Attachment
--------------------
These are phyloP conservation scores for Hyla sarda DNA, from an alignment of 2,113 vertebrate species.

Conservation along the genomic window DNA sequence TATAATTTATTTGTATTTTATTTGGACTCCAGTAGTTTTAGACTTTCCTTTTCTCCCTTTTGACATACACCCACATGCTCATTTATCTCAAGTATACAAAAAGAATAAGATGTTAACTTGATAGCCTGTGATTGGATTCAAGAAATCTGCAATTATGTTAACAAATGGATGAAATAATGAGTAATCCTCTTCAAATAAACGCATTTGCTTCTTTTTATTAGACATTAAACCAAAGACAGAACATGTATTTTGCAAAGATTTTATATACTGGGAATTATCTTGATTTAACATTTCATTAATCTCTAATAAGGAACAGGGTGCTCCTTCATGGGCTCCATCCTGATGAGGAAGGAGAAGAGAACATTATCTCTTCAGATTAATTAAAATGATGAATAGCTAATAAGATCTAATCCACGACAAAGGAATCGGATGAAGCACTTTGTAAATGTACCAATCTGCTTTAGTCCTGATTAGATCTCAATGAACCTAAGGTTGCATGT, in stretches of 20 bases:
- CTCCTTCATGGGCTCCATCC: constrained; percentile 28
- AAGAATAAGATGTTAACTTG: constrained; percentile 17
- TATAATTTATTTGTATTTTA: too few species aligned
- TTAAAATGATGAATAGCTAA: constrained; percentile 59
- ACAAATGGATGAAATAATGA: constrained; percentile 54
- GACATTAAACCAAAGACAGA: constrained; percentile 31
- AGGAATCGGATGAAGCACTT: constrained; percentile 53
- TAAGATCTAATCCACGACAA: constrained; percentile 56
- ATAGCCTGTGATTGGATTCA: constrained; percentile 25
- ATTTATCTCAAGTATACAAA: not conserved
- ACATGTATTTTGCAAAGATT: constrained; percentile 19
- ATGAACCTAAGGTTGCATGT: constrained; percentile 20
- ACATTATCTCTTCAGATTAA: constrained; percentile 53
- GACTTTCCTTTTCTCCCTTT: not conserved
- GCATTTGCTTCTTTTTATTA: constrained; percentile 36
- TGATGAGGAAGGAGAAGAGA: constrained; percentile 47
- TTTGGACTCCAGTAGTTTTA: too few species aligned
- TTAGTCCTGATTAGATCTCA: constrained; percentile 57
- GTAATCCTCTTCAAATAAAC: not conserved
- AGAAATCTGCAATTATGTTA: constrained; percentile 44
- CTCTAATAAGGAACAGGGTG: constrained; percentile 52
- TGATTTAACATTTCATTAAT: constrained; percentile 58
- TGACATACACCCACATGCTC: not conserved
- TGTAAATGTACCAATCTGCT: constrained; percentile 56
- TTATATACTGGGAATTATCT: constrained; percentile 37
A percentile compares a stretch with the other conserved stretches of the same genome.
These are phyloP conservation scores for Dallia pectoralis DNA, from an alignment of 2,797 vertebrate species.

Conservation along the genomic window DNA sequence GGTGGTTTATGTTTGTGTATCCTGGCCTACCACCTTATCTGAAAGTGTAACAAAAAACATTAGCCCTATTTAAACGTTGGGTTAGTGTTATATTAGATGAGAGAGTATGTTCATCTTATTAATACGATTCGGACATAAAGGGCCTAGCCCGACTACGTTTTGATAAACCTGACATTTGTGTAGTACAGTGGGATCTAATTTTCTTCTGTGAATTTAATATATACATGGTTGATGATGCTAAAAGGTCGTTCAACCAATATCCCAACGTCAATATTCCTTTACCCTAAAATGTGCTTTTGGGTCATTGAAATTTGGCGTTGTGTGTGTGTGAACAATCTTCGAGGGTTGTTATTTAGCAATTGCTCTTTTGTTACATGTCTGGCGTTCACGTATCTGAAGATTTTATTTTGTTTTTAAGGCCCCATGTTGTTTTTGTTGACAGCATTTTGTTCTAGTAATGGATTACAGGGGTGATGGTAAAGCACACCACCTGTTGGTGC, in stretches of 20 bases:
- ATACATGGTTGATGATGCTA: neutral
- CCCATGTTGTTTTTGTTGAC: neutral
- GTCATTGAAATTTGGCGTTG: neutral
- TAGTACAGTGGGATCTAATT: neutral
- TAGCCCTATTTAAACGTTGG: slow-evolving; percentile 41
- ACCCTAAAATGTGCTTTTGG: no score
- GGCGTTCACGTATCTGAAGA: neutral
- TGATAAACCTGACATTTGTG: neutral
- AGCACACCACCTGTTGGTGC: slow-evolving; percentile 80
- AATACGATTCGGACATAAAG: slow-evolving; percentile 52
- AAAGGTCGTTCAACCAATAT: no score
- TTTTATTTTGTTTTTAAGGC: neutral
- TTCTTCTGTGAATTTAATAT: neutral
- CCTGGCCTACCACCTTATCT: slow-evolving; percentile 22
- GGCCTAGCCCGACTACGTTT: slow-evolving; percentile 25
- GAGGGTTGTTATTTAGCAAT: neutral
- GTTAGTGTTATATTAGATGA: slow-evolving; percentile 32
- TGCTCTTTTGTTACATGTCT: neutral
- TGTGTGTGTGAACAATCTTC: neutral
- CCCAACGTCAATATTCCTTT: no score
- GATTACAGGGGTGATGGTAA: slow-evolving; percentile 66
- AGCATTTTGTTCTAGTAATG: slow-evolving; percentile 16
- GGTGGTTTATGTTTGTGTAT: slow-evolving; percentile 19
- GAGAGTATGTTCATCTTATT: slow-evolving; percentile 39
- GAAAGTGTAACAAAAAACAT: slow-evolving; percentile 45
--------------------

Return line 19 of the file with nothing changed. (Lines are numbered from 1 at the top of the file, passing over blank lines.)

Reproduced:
- TTTGGACTCCAGTAGTTTTA: too few species aligned